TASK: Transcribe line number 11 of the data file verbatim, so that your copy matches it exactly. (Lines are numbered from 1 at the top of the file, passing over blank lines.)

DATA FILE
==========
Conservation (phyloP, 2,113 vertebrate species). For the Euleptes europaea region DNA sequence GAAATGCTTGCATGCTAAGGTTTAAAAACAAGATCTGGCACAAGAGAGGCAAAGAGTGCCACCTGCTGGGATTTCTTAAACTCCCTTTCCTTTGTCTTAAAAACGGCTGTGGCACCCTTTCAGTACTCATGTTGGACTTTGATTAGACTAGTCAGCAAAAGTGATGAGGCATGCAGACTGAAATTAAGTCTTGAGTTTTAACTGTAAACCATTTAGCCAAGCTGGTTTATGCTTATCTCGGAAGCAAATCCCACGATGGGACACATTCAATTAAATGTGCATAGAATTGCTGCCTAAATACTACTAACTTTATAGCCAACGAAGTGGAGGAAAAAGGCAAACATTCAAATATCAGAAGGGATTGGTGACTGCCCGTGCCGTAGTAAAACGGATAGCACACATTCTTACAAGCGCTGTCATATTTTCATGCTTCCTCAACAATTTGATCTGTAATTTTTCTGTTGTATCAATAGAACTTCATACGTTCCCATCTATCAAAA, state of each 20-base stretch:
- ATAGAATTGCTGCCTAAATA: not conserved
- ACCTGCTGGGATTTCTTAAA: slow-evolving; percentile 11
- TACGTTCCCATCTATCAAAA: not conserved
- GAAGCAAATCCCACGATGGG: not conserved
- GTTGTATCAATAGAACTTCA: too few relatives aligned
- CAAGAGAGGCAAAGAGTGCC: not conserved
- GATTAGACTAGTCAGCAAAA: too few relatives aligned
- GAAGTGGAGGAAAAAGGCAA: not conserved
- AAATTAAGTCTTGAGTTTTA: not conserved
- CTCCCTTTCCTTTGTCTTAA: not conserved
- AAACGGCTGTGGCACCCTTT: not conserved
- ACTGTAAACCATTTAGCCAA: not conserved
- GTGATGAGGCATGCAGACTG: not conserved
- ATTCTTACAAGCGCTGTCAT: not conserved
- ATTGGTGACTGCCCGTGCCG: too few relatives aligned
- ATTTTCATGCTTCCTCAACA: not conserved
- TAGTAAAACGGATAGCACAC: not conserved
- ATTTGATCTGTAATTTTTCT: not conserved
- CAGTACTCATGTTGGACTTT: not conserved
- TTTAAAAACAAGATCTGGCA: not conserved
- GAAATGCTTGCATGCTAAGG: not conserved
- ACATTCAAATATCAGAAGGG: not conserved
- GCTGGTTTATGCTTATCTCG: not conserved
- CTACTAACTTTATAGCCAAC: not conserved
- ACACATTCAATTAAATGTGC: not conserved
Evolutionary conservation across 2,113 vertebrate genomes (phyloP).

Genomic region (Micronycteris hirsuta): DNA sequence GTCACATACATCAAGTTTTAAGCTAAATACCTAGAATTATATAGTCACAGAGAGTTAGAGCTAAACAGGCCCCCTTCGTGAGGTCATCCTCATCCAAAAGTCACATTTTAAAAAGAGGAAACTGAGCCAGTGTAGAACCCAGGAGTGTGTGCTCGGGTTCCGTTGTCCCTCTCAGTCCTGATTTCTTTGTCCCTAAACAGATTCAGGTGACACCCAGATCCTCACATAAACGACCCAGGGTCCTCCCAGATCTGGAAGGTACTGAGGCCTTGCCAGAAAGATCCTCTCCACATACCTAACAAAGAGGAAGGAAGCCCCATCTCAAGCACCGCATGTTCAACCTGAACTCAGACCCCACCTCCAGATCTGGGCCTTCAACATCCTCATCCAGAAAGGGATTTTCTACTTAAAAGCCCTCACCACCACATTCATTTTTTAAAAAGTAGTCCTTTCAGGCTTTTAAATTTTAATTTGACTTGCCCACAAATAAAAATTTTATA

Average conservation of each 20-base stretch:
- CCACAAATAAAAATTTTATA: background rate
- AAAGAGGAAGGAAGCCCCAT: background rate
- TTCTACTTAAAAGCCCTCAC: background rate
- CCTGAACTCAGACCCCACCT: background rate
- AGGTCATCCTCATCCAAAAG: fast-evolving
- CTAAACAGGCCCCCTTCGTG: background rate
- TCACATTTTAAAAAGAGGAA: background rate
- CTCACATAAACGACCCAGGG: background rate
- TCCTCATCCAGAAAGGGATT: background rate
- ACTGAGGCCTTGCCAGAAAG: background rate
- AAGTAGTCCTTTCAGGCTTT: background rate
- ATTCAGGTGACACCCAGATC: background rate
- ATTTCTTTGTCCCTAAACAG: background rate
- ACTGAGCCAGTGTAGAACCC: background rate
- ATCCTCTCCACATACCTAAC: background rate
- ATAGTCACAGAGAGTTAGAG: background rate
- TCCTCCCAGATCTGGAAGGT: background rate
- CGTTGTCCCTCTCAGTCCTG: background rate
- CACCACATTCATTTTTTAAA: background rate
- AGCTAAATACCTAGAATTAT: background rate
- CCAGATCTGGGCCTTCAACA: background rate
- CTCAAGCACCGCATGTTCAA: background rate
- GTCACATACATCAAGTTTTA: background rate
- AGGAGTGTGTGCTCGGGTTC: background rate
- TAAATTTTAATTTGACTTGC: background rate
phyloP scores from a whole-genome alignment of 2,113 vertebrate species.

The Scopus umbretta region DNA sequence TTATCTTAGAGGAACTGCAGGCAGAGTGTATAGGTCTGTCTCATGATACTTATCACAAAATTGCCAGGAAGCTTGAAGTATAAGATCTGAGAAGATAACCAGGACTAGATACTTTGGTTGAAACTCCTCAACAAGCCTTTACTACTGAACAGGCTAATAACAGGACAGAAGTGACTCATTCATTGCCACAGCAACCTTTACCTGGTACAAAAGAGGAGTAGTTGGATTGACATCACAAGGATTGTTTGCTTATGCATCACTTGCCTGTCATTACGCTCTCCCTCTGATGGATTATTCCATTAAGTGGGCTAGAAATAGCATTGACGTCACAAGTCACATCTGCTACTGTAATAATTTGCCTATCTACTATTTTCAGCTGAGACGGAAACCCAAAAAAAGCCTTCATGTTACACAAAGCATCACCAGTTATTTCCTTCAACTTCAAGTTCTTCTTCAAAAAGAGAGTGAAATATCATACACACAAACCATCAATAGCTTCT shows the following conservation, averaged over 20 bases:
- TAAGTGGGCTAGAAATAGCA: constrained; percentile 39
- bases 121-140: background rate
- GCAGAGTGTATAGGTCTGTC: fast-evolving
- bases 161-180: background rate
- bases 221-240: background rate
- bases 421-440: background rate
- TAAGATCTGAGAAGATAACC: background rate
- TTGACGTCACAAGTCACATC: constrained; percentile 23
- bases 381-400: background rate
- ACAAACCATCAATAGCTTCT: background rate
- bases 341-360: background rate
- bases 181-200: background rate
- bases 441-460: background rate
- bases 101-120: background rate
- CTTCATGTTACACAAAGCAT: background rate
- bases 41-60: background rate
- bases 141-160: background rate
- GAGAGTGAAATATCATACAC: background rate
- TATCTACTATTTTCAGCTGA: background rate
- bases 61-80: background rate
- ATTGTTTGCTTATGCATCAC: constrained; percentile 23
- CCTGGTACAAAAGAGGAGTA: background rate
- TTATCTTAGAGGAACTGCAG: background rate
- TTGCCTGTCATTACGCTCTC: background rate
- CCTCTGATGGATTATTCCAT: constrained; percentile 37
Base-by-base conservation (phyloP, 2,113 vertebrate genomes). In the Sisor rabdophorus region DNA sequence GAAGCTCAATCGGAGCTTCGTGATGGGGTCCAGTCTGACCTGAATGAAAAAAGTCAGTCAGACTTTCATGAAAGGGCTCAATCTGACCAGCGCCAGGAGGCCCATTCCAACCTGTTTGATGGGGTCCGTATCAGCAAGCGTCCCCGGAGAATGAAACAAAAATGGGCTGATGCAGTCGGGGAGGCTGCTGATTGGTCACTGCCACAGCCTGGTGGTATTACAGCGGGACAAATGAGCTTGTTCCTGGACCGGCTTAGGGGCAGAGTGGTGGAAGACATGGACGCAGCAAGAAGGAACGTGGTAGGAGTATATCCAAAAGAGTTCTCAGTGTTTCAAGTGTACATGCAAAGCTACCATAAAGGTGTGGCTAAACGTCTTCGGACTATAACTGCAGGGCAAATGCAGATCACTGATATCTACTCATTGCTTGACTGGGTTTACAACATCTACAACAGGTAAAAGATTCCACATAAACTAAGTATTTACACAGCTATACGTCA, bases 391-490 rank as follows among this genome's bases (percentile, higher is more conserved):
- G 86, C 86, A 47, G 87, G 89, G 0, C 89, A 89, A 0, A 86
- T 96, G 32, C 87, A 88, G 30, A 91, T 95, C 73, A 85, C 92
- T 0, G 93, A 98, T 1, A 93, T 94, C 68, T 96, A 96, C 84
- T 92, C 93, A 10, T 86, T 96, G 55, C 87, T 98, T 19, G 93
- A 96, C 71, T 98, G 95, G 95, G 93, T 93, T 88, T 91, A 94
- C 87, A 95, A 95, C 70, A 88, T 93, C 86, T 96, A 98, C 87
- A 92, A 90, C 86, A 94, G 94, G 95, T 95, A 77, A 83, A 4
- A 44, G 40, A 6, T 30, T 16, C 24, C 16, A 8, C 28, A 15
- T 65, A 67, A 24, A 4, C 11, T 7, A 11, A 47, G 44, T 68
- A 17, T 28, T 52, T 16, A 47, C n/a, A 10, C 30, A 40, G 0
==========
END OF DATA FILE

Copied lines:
- CTCCCTTTCCTTTGTCTTAA: not conserved